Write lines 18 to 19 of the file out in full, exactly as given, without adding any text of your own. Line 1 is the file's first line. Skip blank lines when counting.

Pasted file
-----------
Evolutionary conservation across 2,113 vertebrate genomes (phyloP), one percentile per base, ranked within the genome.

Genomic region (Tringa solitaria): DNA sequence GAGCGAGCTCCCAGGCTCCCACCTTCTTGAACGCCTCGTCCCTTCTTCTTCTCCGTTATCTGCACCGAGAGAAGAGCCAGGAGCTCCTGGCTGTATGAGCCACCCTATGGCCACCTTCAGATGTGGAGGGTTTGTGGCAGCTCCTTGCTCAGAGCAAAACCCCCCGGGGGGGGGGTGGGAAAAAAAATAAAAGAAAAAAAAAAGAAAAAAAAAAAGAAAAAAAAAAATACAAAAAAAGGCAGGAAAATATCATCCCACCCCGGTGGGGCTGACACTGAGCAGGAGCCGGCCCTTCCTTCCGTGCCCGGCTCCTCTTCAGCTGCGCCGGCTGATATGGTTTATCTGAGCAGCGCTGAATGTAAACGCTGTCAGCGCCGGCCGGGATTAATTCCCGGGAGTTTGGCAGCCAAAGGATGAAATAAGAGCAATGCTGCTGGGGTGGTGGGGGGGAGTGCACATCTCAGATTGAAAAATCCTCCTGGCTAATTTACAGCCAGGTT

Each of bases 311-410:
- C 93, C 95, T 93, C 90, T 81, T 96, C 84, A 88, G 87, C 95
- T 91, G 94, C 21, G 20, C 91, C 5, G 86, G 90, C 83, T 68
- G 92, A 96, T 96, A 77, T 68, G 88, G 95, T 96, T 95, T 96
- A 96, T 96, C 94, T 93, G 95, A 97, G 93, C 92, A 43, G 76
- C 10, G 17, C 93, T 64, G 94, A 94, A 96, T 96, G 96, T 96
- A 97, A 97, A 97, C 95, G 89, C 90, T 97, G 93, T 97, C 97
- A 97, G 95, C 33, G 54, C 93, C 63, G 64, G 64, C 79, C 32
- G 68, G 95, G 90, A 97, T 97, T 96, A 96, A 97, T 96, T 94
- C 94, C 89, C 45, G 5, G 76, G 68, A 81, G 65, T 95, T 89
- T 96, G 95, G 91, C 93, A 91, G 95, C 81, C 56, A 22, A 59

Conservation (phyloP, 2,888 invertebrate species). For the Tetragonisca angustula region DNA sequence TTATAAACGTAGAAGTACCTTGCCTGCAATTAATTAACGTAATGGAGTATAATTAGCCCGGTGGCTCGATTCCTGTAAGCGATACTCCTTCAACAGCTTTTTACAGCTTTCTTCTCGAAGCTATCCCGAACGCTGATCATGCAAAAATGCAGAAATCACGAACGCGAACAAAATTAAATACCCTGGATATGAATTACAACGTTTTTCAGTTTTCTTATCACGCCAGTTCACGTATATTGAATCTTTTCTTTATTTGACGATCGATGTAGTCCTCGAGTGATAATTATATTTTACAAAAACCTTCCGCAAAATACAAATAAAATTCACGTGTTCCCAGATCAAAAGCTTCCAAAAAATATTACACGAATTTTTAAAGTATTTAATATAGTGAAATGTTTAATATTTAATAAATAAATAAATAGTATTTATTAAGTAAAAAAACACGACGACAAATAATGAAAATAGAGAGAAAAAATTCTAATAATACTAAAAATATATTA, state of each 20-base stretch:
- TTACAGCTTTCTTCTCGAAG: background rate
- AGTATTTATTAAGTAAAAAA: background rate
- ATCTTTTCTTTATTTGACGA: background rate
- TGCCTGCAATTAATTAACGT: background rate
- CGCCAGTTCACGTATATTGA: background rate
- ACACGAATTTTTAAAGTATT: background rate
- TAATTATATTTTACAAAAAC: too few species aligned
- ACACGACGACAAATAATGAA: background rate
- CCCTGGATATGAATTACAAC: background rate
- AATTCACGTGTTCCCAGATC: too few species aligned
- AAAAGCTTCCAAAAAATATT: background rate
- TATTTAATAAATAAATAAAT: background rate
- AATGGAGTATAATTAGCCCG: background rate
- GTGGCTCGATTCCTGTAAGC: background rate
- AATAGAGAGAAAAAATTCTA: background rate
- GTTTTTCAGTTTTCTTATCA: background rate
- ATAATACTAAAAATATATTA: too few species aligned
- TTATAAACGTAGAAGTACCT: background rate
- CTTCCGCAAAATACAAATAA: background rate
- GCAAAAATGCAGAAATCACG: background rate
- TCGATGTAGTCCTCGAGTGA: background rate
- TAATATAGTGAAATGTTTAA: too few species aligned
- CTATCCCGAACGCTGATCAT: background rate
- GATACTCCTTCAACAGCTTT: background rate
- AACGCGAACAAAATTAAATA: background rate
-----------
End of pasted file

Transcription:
- TGCCTGCAATTAATTAACGT: background rate
- CGCCAGTTCACGTATATTGA: background rate